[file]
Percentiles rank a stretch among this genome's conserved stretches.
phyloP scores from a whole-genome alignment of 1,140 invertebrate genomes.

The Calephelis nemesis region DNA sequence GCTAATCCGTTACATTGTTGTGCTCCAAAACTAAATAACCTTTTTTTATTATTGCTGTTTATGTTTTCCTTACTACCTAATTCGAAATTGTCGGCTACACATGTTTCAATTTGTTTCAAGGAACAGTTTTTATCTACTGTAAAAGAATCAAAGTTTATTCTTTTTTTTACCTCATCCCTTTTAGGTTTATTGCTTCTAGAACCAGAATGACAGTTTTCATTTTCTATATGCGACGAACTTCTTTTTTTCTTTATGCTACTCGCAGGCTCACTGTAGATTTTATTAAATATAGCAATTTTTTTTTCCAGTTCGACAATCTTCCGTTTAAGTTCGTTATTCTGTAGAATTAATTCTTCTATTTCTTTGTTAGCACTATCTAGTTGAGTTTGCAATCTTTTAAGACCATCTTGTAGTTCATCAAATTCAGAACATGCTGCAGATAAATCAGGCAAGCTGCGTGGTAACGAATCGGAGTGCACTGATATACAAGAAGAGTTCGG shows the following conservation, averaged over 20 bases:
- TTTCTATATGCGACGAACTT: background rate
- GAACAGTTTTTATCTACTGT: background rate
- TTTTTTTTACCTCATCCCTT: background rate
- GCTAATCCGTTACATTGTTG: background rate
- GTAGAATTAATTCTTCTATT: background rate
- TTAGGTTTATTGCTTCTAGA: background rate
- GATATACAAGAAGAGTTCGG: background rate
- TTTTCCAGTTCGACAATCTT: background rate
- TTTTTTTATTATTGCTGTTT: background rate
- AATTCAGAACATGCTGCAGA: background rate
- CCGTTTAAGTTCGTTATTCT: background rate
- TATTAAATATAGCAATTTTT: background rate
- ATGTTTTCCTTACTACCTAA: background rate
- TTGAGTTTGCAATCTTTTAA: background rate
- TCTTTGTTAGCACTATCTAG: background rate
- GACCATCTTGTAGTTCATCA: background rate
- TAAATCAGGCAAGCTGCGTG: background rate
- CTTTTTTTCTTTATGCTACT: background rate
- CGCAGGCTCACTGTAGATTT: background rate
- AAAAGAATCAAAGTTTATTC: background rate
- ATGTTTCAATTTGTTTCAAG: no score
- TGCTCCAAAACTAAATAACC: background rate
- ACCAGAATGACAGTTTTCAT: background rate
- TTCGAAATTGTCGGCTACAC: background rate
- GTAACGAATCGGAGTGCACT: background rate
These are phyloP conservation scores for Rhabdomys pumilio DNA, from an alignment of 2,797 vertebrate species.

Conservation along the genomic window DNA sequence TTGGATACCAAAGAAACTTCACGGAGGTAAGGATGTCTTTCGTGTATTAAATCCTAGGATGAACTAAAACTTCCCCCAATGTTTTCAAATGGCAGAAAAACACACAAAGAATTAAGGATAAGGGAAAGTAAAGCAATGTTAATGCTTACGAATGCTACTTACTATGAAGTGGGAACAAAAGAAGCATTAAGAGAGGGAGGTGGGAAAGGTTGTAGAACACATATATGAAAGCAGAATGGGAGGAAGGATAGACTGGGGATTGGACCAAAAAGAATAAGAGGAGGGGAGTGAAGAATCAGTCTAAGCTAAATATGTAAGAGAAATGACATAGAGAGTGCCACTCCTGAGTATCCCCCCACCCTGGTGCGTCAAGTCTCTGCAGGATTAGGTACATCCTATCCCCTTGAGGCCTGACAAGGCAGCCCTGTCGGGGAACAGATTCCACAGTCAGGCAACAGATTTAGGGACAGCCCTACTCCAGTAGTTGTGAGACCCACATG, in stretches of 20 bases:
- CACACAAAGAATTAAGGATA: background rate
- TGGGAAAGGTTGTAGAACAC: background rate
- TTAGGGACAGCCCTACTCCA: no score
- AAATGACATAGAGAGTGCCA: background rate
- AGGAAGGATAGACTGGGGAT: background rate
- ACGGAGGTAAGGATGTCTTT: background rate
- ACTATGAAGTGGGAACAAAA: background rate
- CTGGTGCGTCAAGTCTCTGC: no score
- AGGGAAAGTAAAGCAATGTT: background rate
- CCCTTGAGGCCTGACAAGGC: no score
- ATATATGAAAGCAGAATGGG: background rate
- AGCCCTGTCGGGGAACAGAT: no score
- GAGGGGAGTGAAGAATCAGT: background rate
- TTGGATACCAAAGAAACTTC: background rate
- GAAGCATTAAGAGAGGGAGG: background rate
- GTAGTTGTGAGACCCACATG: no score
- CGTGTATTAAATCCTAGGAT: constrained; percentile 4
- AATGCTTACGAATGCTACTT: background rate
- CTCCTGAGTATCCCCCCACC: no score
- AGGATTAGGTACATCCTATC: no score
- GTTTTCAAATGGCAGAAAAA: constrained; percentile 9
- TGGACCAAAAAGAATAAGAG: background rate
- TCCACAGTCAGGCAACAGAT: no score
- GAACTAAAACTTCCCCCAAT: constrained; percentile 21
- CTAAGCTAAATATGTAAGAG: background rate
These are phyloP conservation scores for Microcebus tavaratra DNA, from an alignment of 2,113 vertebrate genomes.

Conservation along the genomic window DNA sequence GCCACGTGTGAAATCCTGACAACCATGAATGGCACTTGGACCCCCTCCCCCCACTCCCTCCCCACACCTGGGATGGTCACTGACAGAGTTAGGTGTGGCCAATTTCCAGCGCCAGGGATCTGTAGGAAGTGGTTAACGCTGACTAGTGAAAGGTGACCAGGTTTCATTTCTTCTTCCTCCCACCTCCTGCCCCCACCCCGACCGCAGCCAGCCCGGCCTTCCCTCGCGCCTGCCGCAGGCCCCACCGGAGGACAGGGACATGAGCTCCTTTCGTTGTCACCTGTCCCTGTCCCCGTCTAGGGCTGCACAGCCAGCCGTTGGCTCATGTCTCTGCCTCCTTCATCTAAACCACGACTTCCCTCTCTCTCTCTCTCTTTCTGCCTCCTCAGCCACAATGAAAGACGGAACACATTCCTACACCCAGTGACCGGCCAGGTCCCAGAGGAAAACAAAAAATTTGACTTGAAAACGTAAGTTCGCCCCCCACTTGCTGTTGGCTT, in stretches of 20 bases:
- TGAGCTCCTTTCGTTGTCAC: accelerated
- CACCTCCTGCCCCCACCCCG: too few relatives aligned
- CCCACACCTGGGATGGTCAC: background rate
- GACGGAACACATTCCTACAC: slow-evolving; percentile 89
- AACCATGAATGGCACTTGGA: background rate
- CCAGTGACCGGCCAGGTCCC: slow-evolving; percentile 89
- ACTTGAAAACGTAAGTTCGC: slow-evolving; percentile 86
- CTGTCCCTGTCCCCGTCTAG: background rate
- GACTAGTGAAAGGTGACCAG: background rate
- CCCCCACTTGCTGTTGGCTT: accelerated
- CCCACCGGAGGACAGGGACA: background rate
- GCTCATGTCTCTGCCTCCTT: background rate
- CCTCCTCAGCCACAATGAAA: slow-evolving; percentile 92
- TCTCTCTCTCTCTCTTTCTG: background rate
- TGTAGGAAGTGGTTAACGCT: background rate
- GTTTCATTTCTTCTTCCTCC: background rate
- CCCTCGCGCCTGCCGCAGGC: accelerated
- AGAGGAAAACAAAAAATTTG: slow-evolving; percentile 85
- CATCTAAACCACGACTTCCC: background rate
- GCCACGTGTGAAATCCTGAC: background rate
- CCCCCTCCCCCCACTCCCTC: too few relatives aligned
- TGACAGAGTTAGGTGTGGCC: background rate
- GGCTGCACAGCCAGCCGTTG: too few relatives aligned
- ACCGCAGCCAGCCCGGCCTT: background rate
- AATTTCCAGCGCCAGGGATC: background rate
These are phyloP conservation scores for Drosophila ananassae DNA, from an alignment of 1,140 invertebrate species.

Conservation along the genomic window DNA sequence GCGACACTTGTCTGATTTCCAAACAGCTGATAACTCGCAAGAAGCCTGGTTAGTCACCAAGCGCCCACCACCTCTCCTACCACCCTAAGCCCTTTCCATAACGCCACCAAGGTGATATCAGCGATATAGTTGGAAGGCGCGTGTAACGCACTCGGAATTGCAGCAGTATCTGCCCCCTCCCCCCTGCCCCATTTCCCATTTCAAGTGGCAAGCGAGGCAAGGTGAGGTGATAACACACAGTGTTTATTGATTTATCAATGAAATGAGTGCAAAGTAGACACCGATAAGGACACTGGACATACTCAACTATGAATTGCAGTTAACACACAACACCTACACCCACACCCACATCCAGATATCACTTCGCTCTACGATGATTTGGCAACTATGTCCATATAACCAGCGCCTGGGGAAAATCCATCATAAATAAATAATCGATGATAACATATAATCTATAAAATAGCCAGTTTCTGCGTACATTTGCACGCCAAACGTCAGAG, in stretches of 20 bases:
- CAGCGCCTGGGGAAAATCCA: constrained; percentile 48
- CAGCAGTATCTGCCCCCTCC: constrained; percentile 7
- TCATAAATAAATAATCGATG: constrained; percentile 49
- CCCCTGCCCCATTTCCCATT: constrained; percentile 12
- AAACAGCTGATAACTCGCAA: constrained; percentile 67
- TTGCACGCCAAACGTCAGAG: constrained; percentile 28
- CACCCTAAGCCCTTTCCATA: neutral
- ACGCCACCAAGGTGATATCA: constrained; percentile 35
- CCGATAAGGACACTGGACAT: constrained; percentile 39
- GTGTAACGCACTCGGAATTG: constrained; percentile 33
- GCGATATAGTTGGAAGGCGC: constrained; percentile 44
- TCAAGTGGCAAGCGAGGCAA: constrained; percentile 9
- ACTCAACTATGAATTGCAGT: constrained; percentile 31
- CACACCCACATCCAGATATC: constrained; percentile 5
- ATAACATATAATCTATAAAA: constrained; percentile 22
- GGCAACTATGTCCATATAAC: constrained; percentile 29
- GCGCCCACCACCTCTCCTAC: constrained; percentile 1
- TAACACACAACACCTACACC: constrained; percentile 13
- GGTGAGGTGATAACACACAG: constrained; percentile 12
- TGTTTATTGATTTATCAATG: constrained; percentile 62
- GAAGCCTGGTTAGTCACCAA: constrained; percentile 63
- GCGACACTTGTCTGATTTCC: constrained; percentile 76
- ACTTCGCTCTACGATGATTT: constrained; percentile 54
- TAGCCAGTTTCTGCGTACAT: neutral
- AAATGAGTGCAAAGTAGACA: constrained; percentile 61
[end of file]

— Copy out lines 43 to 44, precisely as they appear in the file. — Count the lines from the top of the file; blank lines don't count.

- GAGGGGAGTGAAGAATCAGT: background rate
- TTGGATACCAAAGAAACTTC: background rate